If you use Google Chrome on a mobile device, you’ll notice something any time Google displays a list of sites. Let’s say for example, if you perform a search for a keyword on Google.com, each website’s favicon will be displayed next to the link.
This is to provide a visual cue about exactly what site a given piece of content is coming from.
It’s a genuinely useful feature, so Google decided to add it to their desktop experience for PCs. Unfortunately, based on the immediate backlash the company got, some things that work well in the mobile ecosystem simply don’t translate well to the desktop ecosystem.
Users complained bitterly when they noticed the new feature (which had been unannounced), claiming that the change made it harder to distinguish legitimate search results from paid advertisements. In fact, some users claim that it was an intentional bid on Google’s part to disguise their paid advertisements, making them blend seamlessly into the search results proper.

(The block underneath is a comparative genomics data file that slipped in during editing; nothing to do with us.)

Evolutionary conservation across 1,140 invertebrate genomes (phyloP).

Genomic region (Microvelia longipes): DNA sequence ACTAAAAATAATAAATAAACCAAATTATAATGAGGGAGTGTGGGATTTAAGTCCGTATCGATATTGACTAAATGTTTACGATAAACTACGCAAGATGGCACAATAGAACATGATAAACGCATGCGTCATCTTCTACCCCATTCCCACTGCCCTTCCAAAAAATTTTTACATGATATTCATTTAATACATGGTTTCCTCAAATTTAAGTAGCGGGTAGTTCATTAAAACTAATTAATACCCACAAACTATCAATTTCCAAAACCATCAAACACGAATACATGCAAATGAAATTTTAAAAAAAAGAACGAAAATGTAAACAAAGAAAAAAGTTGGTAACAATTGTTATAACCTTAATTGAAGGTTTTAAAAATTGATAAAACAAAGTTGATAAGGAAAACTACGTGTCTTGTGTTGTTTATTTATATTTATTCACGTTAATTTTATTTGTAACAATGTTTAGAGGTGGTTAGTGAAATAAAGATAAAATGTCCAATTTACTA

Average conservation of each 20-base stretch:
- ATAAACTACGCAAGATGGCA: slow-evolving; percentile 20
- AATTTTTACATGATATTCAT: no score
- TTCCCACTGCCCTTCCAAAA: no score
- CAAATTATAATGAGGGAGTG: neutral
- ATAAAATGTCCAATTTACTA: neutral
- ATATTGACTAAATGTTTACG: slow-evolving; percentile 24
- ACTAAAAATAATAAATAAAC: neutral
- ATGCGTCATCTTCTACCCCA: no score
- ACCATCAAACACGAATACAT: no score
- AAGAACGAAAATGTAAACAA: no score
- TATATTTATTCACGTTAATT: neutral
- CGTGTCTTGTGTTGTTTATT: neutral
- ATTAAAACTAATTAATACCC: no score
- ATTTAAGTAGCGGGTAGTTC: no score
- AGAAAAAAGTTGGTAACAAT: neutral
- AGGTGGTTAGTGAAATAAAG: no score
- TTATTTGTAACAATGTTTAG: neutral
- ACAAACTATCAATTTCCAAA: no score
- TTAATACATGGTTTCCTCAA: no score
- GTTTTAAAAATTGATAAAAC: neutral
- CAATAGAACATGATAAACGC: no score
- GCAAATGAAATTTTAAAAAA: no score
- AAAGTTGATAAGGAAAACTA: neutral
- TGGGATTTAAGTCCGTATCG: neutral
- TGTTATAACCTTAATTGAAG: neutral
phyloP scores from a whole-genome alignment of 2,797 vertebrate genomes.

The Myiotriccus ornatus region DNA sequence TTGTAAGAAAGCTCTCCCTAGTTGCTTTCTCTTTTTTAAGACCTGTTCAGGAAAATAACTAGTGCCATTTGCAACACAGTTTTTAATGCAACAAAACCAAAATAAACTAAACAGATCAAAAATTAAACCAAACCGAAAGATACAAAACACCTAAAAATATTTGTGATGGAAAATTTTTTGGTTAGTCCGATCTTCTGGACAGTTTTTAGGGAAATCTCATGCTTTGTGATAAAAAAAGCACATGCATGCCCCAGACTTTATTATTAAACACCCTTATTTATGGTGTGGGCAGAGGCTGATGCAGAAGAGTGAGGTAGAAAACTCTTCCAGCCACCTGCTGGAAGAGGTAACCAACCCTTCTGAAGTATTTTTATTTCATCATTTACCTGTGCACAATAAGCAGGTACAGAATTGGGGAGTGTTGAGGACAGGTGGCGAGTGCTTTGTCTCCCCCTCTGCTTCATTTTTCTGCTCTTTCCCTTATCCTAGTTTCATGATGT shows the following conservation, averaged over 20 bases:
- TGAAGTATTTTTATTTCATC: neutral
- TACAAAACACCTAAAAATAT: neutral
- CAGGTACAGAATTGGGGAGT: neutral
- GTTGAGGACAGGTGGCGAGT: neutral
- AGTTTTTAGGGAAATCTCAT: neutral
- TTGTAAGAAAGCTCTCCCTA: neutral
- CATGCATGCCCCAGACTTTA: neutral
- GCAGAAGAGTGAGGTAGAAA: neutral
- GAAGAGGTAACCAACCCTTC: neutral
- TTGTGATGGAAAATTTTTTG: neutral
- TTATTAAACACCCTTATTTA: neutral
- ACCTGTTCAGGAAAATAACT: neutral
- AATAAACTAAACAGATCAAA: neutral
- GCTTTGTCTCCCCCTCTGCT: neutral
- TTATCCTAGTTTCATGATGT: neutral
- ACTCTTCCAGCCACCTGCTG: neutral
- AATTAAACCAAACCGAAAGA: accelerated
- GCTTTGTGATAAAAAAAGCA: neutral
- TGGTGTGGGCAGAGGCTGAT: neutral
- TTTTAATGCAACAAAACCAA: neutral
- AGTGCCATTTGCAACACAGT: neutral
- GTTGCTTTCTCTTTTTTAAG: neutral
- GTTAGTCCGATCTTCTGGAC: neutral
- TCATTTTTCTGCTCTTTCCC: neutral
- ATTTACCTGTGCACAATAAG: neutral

The backlash was severe enough that Google rolled back the change and issued a statement.
Their statement reads, in part, as follows:
“We’re dedicated to improving the desktop experience for Search, and as part of our efforts we rolled out a new design last week, mirroring the design that we’ve had for many months on mobile. The design has been well received by users on mobile screens, as it helps people more quickly see where information is coming from and they can see a prominent bolded ad label at the top. Web publishers have told us they like having their brand iconography on the search results page. While early tests for desktop were positive, we are always incorporating feedback from our users. We are experimenting with a change to the current desktop favicons and will continue to iterate on the design over time.”
Based on this statement, we conclude that although Google rolled back the change temporarily, it’s almost certain to return at some point in the not too distant future.